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Daily Drip

Brands and Propaganda Outlets Go Poetic for Valentine’s Day in China

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Love is in the air, as Valentine’s Day starts edging its way into China. Traditionally, the Western Christian festival hasn’t received much attention in the Mainland, which has its own rich tradition of romance in the form of Qixi Festival. That’s where folks celebrate the annual reunion of the Cowherd and the Weaver Girl, and the true love it represents. Ok, maybe not exactly the same thing, but the sentiment is there. We even made a romantic mixtape for the occasion.

But today, the ever-passionate younger generation is being pulled into the Western-style, chocolate-and-roses-based holiday — especially in China’s top tier cities. And while Chinese authorities have begun reject the advances of certain “foreign holidays” such as Halloween, 情人节 qingrenjie (lover’s festival, as V-Day is known here) has been all over social media today, with multiple Valentine’s Day-related items reaching the trending top ten on Twitter-like platform Weibo (the hashtag “This is How I Spent Valentine’s Day” has received over 2.5 billion views).

One of the more prominent posts, unexpectedly, comes from Party-promoting paper People’s Daily, who put together a surprisingly cute collection of virtual letters, all beginning with “Not”. The nine letters, with titles such as Not Petty and Not Disappointing, point out what constitutes a true, loving relationship. At least, as defined in the eyes of the CCCP’s official newspaper outlet: “The best kind of love isn’t perfect or free of regret, but after it comes, it never leaves you.”

Perhaps even more unexpectedly, the other trending Valentine’s Day item comes to us from Disney Channel original series Wizards of Waverly Place. In a short clip, which has been posted all over Weibo today, Selena Gomez demonstrates incredible foresight and ingenuity:

“How tragic, I didn’t prepare a gift for myself this year,” reads the top comment.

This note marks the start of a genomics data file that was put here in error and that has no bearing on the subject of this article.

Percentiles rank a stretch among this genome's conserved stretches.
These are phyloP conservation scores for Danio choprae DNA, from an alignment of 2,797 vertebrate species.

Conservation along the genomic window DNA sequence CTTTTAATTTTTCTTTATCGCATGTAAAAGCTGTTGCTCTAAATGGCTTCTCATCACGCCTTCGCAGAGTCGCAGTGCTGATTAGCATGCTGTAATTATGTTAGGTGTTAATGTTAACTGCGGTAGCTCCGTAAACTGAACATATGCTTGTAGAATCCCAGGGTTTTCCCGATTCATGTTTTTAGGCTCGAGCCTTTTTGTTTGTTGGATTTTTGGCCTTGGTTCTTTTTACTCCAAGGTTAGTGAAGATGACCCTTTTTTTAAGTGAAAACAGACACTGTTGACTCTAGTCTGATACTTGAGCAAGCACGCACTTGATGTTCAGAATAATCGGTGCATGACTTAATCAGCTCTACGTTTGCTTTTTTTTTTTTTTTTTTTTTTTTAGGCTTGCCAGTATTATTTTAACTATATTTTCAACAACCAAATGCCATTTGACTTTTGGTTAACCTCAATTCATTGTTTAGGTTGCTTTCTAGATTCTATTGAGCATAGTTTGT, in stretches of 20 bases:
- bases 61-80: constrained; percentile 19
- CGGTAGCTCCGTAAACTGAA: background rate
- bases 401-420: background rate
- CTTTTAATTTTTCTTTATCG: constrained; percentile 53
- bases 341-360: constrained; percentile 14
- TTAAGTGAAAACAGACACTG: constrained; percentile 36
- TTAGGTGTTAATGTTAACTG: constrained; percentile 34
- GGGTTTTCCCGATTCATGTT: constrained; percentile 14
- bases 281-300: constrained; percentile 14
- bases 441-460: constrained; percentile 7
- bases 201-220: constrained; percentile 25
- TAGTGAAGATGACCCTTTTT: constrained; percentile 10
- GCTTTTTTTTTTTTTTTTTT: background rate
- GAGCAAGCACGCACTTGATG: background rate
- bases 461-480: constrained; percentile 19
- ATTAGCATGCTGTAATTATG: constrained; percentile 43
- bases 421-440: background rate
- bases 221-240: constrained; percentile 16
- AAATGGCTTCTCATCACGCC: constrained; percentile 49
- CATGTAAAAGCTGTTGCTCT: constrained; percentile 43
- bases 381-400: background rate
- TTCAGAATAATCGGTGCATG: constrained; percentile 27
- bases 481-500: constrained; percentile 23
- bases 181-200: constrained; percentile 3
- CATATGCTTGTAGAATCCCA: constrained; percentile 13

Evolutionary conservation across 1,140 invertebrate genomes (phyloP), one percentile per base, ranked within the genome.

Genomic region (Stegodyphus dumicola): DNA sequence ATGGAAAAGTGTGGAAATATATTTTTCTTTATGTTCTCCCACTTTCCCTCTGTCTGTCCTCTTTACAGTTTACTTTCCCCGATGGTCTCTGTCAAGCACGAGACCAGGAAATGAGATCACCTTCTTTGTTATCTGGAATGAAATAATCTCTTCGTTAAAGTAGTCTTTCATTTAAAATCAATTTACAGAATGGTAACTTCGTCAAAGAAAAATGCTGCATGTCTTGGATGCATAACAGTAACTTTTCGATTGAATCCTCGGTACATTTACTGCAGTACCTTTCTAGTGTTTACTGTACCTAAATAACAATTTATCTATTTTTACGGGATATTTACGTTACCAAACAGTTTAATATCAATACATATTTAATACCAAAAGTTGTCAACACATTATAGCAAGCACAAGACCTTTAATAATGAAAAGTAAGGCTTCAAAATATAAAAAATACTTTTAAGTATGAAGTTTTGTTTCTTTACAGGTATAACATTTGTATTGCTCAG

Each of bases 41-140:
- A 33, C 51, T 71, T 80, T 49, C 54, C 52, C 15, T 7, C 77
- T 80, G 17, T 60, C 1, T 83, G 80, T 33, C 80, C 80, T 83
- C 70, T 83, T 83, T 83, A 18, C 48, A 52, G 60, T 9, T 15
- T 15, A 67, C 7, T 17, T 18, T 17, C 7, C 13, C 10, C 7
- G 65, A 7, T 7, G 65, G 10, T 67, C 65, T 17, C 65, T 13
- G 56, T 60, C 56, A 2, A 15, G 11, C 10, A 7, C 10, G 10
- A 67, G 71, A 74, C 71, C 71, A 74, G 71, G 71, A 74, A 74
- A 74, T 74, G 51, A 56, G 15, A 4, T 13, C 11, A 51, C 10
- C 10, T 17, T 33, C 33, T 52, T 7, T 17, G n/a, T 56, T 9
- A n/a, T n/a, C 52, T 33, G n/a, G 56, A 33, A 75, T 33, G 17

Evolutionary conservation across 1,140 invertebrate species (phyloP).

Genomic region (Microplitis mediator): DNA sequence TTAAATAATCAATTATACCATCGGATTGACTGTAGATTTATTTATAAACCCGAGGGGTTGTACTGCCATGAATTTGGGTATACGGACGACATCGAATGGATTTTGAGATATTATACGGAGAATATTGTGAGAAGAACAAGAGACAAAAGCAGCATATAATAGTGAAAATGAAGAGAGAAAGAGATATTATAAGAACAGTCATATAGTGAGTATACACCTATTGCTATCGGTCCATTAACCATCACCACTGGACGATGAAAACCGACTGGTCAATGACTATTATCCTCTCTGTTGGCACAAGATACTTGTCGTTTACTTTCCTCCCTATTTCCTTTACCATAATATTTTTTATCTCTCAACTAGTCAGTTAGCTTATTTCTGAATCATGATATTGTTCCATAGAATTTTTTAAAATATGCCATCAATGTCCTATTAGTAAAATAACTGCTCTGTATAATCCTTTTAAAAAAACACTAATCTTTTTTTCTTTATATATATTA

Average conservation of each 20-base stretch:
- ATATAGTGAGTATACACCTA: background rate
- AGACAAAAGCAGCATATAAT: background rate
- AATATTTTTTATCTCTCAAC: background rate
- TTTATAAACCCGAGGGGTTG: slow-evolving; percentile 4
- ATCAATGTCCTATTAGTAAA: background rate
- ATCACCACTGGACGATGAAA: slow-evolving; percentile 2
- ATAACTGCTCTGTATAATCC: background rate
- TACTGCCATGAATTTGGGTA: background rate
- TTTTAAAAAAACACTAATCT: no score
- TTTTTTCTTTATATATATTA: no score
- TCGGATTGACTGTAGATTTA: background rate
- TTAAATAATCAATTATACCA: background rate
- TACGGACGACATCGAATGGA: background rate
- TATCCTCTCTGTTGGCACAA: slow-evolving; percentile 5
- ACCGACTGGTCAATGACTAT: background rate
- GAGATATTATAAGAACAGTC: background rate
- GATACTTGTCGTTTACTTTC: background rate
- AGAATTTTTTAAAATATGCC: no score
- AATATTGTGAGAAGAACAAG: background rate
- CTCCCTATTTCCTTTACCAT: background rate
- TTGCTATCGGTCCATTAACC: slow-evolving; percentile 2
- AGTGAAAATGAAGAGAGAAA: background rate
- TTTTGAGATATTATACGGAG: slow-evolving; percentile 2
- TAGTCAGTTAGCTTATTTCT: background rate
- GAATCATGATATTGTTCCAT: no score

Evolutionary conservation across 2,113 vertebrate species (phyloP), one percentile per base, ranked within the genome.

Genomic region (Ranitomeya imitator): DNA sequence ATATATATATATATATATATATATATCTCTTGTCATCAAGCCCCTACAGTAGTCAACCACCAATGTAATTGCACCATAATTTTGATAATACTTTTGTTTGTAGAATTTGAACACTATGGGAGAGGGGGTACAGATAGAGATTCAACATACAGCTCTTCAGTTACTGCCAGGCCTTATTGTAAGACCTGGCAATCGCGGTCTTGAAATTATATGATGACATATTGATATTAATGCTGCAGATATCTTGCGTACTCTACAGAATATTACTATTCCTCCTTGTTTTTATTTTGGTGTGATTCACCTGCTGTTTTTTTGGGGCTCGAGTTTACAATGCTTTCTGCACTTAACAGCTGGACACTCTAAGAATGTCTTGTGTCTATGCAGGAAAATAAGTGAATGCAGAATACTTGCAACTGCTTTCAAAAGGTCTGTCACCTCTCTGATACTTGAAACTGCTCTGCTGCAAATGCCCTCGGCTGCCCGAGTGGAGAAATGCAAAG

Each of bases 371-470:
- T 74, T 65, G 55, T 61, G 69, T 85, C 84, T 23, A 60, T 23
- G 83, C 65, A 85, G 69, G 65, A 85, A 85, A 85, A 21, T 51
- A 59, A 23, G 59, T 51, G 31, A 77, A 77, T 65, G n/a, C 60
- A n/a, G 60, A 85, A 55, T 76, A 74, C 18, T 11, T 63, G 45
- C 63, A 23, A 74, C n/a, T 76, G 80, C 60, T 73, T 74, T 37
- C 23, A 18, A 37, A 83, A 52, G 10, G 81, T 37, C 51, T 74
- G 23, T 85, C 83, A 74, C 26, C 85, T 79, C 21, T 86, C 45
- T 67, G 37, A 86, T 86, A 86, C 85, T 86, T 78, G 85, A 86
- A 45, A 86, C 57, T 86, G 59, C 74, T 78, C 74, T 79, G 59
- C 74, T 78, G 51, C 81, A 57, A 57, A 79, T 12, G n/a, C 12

“I planted a rose seed!” reads another. “At this time next year I can give it to myself.”

The lonely hearts of Weibo aren’t the only ones jumping on Valentine’s Day. As with any holiday, annual event, or date marked by a set of loosely coordinated digits, Chinese brands have been eager to get in on the action.

Jiang Xiao Bai, a baijiu liquor company, advertised a bottle that you can address to your partner personally. Because what’s classier than downing a bottle of baijiu with your lover and feeling less-than-optimal the next day?

Meizu, a phone company, takes a bit of a warmer approach. The text reads, “Leave my phone behind, it’ll be hard for a day. Leave you behind, it’ll be hard for a lifetime.”

Aww… sort of?

Qixi Festival might already be “Chinese Valentine’s Day”, but really, the more the merrier. After all, we could all use a little more love in our lives.

Sebastian Lau
    Sebastian Lau is an intern from Hong Kong. He’s currently studying in New York University Shanghai and trying to figure out what he’s actually going to do with his life. He came to Shanghai to learn more Chinese, but so far his Mandarin is still 很难听. When not at school, he’ll be cooking or out taking pictures.

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